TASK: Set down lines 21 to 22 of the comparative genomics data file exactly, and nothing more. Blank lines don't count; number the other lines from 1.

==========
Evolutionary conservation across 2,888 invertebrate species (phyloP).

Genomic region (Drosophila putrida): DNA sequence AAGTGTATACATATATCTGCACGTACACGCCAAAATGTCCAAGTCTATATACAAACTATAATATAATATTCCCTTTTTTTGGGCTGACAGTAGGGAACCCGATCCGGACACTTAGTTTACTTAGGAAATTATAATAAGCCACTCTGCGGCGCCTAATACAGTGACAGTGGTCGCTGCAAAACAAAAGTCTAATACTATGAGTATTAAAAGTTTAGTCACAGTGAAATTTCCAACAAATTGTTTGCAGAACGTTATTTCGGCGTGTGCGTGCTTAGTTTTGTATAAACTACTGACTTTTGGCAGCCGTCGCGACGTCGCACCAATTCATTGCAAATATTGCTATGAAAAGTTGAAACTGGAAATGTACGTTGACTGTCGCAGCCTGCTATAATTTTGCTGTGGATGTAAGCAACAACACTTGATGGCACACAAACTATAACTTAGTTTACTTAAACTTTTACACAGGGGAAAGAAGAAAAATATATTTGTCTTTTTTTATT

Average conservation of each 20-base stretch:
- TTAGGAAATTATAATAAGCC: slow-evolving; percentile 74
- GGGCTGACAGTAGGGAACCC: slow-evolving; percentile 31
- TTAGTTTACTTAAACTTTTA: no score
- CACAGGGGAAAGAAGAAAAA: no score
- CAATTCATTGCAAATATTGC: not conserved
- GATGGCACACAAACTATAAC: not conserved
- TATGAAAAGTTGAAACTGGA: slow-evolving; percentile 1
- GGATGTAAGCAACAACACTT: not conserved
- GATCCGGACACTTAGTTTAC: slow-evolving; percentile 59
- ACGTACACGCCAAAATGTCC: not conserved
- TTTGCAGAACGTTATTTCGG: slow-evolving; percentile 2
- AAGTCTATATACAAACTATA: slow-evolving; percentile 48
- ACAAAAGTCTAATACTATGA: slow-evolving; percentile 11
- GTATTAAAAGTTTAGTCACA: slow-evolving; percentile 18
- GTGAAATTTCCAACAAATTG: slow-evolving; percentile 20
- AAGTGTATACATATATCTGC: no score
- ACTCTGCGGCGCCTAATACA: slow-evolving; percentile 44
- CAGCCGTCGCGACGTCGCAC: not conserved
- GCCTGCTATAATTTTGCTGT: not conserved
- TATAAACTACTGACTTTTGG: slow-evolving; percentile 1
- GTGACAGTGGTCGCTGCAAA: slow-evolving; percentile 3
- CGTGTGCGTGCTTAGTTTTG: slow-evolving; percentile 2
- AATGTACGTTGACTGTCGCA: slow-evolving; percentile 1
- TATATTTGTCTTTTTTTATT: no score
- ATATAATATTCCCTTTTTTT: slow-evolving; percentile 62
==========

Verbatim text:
- CAGCCGTCGCGACGTCGCAC: not conserved
- GCCTGCTATAATTTTGCTGT: not conserved